Rags to Riches: Food Network Queen Rachel Ray by Monica Sanders

Rags to Riches: Food Network Queen Rachel Ray

Long before the Oxford American Dictionary added "E.V.O.O." as a word, Rachel Ray was making her way in the world of food. This Food Network star got her start cooking in her family's chain of restaurants. But, what is the real story?

by Monica Sanders
updated June 19, 2014 · 2 min read

Long before the Oxford American Dictionary added "E.V.O.O." as a word, Rachel Ray was making her way in the world of food. Born Rachael Domenica Ray in Cape Cod, the Food Network star got her first exposure to cooking from her family. They owned and operated a chain of restaurants. She learned about cooking techniques from a maternal grandfather who grew and cooked everything his family ate, and about Louisiana cuisine from her father's side of the family. When Ray was 13, her parents divorced and her mother took a job as a food supervisor in upstate New York. Young Rachael worked as her mother's waitress. In her official biography, Ray notes, "My first vivid memory is watching mom in a restaurant kitchen..."

Real life inspiration...and a Really Big Break

Once she graduated college, Ray moved to New York City and took a job at a Macy's Marketplace candy counter. She was quickly promoted to manager of the Fresh Foods department. That opportunity exposed her to the world of gourmet foods and opened the door to Agata & Valentina; a prestigious gourmet marketplace she opened and managed. Ray has said spending time in gourmet and grocery stores observing how real people buy and use food inspires her cooking. It would not be long before that inspiration made her a wildly popular chef.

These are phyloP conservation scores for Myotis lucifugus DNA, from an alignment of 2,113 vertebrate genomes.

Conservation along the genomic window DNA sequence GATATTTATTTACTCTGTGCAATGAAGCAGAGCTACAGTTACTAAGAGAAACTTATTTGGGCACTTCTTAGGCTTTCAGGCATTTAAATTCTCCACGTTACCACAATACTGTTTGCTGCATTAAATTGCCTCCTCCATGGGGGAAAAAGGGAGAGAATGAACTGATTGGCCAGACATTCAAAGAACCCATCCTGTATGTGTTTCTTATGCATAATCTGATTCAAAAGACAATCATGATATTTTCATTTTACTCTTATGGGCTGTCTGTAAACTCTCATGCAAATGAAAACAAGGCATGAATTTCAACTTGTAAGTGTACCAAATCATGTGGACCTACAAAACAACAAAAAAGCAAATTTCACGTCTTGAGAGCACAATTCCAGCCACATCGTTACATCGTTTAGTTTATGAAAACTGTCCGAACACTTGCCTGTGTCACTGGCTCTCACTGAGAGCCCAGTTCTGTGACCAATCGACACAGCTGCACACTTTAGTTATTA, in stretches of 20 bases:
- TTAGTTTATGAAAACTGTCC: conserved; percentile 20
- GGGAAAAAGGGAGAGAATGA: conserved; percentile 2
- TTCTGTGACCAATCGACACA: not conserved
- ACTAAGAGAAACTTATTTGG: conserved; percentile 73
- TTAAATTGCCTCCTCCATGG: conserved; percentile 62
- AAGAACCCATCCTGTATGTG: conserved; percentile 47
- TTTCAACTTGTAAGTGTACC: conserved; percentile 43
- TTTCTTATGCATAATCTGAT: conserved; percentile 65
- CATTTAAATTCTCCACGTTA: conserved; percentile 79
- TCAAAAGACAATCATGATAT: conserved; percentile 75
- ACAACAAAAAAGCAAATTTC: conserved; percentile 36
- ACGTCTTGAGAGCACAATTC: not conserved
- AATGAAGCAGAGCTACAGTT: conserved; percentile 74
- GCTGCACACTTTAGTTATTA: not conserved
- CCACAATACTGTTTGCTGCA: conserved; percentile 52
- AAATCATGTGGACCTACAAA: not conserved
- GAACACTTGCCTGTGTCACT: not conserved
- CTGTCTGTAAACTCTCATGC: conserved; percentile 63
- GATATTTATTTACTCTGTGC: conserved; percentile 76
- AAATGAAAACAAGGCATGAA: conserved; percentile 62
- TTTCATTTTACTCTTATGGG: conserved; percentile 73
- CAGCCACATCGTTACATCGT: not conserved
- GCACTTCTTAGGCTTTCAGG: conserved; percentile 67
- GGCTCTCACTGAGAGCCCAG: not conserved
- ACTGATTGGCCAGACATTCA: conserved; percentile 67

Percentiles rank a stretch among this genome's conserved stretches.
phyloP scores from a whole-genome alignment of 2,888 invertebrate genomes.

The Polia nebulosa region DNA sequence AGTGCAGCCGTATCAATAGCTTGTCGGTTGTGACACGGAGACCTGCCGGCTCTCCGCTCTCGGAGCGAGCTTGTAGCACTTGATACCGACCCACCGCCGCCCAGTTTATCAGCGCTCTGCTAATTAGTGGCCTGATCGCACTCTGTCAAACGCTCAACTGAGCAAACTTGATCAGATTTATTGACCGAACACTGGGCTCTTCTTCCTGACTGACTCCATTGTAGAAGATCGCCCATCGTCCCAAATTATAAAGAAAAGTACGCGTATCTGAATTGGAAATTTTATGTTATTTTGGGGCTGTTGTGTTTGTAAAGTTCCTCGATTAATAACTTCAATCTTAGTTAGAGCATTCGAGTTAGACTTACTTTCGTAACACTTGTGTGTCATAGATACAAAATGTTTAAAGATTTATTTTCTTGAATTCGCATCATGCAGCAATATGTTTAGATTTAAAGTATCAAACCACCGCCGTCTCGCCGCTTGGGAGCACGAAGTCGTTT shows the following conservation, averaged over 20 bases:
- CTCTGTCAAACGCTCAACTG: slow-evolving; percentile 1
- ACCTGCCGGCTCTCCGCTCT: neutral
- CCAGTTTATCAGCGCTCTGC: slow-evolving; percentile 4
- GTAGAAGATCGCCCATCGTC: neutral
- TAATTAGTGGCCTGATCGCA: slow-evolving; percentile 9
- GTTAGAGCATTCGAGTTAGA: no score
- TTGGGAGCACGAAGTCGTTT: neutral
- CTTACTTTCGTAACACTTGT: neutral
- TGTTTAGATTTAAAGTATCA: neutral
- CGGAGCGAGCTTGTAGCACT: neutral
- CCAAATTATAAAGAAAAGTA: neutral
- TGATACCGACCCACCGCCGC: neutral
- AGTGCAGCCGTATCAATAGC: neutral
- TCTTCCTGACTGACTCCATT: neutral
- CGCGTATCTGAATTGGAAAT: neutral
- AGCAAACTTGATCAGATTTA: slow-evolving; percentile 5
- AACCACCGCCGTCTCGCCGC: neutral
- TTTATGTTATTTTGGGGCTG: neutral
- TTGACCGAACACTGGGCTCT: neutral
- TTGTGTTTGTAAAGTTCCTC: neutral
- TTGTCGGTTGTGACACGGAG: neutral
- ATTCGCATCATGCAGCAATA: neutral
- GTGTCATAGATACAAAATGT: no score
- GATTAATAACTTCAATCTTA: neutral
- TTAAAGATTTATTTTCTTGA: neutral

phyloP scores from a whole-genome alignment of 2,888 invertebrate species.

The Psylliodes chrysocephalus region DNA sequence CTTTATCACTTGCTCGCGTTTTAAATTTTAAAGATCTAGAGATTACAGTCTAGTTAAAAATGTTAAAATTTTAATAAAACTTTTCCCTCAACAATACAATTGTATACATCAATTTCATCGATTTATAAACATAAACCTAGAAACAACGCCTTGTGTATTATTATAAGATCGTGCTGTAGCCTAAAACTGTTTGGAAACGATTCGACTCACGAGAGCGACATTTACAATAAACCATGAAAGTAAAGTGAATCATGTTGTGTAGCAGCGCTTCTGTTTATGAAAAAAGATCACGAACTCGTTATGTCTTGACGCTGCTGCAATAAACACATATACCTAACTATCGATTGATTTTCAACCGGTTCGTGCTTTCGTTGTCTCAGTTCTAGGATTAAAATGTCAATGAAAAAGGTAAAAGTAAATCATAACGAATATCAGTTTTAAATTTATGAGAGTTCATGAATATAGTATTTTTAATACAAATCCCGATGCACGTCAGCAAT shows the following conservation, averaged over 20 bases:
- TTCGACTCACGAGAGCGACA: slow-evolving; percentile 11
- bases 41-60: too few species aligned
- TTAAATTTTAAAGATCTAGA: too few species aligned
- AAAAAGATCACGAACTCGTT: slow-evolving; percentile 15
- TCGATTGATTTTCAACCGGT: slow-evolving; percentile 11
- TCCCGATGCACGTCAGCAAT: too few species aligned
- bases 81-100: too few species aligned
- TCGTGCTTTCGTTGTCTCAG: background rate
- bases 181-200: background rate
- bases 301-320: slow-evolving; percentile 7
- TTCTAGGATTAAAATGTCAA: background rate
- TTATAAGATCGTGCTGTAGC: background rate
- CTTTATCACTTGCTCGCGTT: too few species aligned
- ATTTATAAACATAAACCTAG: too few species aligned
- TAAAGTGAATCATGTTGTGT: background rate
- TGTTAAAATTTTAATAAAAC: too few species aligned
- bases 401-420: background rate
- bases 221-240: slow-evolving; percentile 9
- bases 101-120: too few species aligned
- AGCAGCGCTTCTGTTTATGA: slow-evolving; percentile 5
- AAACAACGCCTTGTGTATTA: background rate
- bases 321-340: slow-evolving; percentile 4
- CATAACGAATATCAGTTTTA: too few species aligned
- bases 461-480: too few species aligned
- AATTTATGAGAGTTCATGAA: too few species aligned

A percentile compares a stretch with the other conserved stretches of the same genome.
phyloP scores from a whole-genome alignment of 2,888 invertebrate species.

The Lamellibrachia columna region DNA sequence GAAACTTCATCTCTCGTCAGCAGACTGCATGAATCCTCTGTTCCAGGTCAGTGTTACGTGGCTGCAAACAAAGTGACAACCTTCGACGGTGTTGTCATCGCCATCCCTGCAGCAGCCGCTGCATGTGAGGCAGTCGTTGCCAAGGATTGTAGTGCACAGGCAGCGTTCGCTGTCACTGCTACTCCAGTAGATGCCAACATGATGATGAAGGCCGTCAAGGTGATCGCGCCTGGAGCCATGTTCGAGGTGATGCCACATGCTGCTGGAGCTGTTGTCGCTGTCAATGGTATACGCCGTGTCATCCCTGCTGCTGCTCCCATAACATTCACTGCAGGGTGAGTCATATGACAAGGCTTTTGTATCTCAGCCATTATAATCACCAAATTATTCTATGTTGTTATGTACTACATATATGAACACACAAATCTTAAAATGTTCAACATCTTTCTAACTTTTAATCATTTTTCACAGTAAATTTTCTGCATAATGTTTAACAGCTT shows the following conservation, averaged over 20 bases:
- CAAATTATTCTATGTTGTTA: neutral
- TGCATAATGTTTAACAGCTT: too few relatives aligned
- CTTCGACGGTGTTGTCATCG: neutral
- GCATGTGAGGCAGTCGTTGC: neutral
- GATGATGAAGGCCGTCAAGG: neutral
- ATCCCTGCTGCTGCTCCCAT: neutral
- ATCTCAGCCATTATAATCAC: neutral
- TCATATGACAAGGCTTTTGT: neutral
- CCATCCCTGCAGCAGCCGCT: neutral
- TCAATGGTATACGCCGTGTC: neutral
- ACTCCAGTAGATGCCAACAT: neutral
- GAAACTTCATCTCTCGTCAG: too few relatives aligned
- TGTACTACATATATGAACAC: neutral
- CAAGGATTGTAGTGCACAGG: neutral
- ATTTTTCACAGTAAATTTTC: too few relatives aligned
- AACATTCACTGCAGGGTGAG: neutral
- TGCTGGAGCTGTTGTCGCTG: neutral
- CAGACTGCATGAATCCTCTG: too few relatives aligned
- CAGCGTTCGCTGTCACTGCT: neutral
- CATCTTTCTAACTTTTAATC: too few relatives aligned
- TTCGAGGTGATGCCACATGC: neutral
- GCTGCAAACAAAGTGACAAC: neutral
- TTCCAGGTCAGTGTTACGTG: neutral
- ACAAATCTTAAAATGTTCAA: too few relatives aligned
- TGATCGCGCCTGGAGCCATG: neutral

After four years in the city, Rachael Ray decided to return to Lake George where she held a series of pub, restaurants and store management jobs. While working as a food buyer and chef for a gourmet market, Ray began teaching a series of cooking classes to raise sales. One of the courses, "30-Minute Mediterranean Meals" soared in popularity. A CBS station started broadcasting the series. The weekly segment won her two regional Emmys and fostered a companion cookbook. Ray's first, it sold more than 100,000 copies over the holidays.

This success was only the beginning. A Today show producer heard her on an upstate New York radio show and invited her to appear on the morning program. She made such an impression that the Food Network offered her a contract the next day. From there the "30-Minute Meals" show and cookbook series was launched. "$40 A Day," appearances on "Iron Chef America," and an Oprah-endorsed talk show would soon follow. Ray's perky personality and camera-ready smile also made her a favorite spokesperson for such companies and Burger King and Dunkin' Donuts.

Not everyone is in love...

Despite being loved by time-crunched cooks across the nation, not everyone is in love with Rachel Ray. Some professional chefs and food writers disparage her use of simple ingredients rather than gourmet items. She admits that depending on how and whether you prep beforehand, her "30-Minute Meals" may take more than thirty minutes. She does not bake and admits taking shortcuts. Ray's desserts are often simple and uncooked items like ice cream sundaes, root beer floats, and store bought angel food cake dressed with store bought toppings. It is this simplicity, along with an oven mitt full of catchphrases like "E.V.O.O.", and "Oh my gravy!" that make Ray appeal to her viewers. While her detractors can have their say, keeping it sweet and simple has made Rachael Ray rich. And her popularity is showing no signs of waning. Coming soon to a cell phone to you, Rachael Ray's Recipes on the Run!

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About the Author

Monica Sanders

Monica Sanders covers topics on celebrity legal troubles, business success stories, the court system and more. She has b… Read more